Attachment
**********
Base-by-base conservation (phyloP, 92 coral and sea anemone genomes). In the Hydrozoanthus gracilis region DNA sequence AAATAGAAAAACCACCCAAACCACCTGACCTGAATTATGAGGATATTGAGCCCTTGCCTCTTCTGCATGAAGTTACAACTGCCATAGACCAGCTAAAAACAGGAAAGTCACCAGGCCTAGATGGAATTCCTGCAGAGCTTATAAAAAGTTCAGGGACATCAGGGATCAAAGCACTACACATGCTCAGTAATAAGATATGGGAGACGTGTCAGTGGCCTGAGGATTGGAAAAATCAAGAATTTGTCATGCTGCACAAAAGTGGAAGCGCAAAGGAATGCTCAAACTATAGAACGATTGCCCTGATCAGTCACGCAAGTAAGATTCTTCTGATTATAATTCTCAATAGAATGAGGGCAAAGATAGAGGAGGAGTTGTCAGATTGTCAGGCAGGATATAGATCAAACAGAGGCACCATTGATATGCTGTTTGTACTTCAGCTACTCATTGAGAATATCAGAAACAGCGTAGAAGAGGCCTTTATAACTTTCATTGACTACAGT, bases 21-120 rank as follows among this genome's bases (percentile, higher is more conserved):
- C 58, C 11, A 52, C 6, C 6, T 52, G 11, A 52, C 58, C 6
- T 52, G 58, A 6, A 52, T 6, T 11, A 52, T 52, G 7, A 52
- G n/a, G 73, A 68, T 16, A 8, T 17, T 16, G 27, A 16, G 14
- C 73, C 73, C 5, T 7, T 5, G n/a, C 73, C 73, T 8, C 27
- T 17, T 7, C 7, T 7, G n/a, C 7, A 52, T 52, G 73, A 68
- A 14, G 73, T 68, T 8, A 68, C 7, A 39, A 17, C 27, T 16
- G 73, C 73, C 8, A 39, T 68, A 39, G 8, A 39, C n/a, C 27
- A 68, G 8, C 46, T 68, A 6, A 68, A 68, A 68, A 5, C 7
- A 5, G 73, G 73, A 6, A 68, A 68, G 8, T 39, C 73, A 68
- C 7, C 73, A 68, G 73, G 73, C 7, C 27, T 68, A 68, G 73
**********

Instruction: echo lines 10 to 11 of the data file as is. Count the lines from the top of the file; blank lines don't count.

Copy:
- A 5, G 73, G 73, A 6, A 68, A 68, G 8, T 39, C 73, A 68
- C 7, C 73, A 68, G 73, G 73, C 7, C 27, T 68, A 68, G 73